The Magazine for Underwater Professionals
New protocol opens the way for the development of many exciting underwater communication applications, writes Dr John Potter
Finally, after 70 years with only the familiar old ‘Ger-trude’ analogue standard, the support of NATO Allied Command Transformation (ACT) has allowed the NATO Science and Technology Organisation (STO) Centre for Maritime Research and Experimentation (CMRE) to develop ‘JANUS’; an open, digital standard. It is sometimes hard to get excited about standards, but they are critical enablers for interoperability, and with this new standard in underwater digital communications, we take the first step towards the underwater version of the smartphone and the Internet of Underwater Things (IoUT).
The formal acceptance of JANUS as a standard, by NATO and its 29 nations, comes at the end of a 10-year process of research, development, negotiation, campaigning, testing and refinement to achieve the alignment of key stakeholders in the user, research and industrial communities. While initially established as a NATO standard, JANUS is open and intended to serve both military and civilian applications internationally.
JANUS is not simply a point-to-point communications protocol; it allows the dynamic discovery and integration of underwater nodes into an ad-hoc network, providing a bootstrapping mechanism to create an IoUT. It is deliberately simple and robust, minimising demands on devices, thus maximising backwards compatibility with existing assets.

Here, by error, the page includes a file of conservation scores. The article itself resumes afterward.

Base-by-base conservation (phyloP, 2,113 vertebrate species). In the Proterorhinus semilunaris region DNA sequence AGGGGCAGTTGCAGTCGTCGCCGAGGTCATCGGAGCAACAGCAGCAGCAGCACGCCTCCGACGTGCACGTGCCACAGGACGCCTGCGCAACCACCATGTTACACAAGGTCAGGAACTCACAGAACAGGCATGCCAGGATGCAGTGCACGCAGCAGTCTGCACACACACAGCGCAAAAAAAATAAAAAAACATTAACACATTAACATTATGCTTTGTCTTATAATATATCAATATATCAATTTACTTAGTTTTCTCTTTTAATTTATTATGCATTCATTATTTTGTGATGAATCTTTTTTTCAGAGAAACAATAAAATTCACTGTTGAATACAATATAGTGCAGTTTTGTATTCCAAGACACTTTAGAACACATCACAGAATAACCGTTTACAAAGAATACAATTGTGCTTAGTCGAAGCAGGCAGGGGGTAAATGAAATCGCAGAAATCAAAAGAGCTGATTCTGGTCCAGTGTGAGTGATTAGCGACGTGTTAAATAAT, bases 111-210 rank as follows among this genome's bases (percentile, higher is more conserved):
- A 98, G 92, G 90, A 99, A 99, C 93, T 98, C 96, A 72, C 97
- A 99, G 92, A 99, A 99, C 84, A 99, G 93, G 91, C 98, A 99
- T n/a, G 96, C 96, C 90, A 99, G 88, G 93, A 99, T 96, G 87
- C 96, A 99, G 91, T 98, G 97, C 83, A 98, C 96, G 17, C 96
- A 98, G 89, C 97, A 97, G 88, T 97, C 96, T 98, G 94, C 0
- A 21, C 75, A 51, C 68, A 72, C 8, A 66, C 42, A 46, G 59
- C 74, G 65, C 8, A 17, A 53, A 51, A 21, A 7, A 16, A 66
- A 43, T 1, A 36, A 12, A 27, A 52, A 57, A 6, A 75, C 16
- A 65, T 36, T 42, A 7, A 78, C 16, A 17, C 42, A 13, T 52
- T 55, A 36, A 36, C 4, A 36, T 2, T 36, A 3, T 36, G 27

Yet JANUS also allows manufacturers to develop sophisticated decoding algorithms if their devices have the computational and energetic capacity, maximising performance and providing a means to monetise integration of this open standard into communications equipment.
JANUS is the Greek and Roman god of doorways, openings and gateways, and so the JANUS communication standard opens gateways between assets from different suppliers, providing a ‘lingua franca’ with which to communicate. JANUS is also extremely flexible in application, with 256 defined user classes, each of whom can determine up to 64 different templates for data encoding, with optional data trains of arbitrary length, seamlessly appended to the basic 64-bit header. The JANUS Medium Access Control (MAC) mechanism provides a means to ‘reserve’ the acoustic channel, to allow other (perhaps more optimised or faster) acoustic exchanges to be conducted without interference. Data can be encrypted and application templates need not be published, protecting sensitive information.
JANUS thus opens up exciting new possibilities in the market place, as happened with Wi-Fi in the terrestrial portable devices market. As the first international standard of its type, JANUS has the potential to tame the ‘Tower of Babel’ in underwater communications, in which each modem manufacturer currently employs proprietary protocols that cannot communicate with devices from a different supplier. It is now possible to develop a wide range of applications, from distributing underwater AIS pictures of vessel traffic and surface meteorological conditions to the co-ordination of heterogeneous autonomous and remotely controlled vehicles working on a subsea installation, and enabling error-corrected communications with distressed submarines.
Dr John Potter is a principal strategic development officer at the NATO STO Centre for Maritime Research and Experimentation